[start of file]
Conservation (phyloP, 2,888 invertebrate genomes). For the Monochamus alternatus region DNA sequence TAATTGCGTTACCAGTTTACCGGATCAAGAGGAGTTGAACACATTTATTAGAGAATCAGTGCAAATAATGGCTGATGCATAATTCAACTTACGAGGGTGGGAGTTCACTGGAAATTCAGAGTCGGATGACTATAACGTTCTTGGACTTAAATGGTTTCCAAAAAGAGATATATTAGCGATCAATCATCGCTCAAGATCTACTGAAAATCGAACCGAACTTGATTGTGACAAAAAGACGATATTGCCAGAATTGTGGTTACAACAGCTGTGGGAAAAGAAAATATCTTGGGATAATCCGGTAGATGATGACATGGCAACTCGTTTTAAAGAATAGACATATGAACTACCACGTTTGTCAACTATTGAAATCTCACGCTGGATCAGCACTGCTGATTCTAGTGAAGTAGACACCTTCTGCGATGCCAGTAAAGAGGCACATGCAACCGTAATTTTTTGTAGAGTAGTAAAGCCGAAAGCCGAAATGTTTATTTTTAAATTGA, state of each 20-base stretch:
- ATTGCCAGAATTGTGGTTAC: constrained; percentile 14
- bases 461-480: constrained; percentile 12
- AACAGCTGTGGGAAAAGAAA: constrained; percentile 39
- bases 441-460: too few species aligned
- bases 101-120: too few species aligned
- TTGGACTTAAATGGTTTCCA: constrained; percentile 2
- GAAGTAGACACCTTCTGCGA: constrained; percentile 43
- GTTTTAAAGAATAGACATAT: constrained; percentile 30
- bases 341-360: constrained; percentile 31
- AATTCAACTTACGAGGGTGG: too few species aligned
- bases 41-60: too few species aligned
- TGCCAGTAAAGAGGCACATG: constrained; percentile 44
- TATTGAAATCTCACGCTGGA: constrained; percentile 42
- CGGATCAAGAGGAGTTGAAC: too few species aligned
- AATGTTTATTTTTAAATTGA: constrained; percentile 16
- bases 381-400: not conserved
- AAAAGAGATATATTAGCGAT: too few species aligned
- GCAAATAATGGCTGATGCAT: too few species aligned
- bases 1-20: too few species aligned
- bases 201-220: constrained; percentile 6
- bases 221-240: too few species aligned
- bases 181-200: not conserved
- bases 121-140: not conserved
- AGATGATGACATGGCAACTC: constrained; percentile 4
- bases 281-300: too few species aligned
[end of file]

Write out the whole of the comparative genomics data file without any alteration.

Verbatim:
Conservation (phyloP, 2,888 invertebrate genomes). For the Monochamus alternatus region DNA sequence TAATTGCGTTACCAGTTTACCGGATCAAGAGGAGTTGAACACATTTATTAGAGAATCAGTGCAAATAATGGCTGATGCATAATTCAACTTACGAGGGTGGGAGTTCACTGGAAATTCAGAGTCGGATGACTATAACGTTCTTGGACTTAAATGGTTTCCAAAAAGAGATATATTAGCGATCAATCATCGCTCAAGATCTACTGAAAATCGAACCGAACTTGATTGTGACAAAAAGACGATATTGCCAGAATTGTGGTTACAACAGCTGTGGGAAAAGAAAATATCTTGGGATAATCCGGTAGATGATGACATGGCAACTCGTTTTAAAGAATAGACATATGAACTACCACGTTTGTCAACTATTGAAATCTCACGCTGGATCAGCACTGCTGATTCTAGTGAAGTAGACACCTTCTGCGATGCCAGTAAAGAGGCACATGCAACCGTAATTTTTTGTAGAGTAGTAAAGCCGAAAGCCGAAATGTTTATTTTTAAATTGA, state of each 20-base stretch:
- ATTGCCAGAATTGTGGTTAC: constrained; percentile 14
- bases 461-480: constrained; percentile 12
- AACAGCTGTGGGAAAAGAAA: constrained; percentile 39
- bases 441-460: too few species aligned
- bases 101-120: too few species aligned
- TTGGACTTAAATGGTTTCCA: constrained; percentile 2
- GAAGTAGACACCTTCTGCGA: constrained; percentile 43
- GTTTTAAAGAATAGACATAT: constrained; percentile 30
- bases 341-360: constrained; percentile 31
- AATTCAACTTACGAGGGTGG: too few species aligned
- bases 41-60: too few species aligned
- TGCCAGTAAAGAGGCACATG: constrained; percentile 44
- TATTGAAATCTCACGCTGGA: constrained; percentile 42
- CGGATCAAGAGGAGTTGAAC: too few species aligned
- AATGTTTATTTTTAAATTGA: constrained; percentile 16
- bases 381-400: not conserved
- AAAAGAGATATATTAGCGAT: too few species aligned
- GCAAATAATGGCTGATGCAT: too few species aligned
- bases 1-20: too few species aligned
- bases 201-220: constrained; percentile 6
- bases 221-240: too few species aligned
- bases 181-200: not conserved
- bases 121-140: not conserved
- AGATGATGACATGGCAACTC: constrained; percentile 4
- bases 281-300: too few species aligned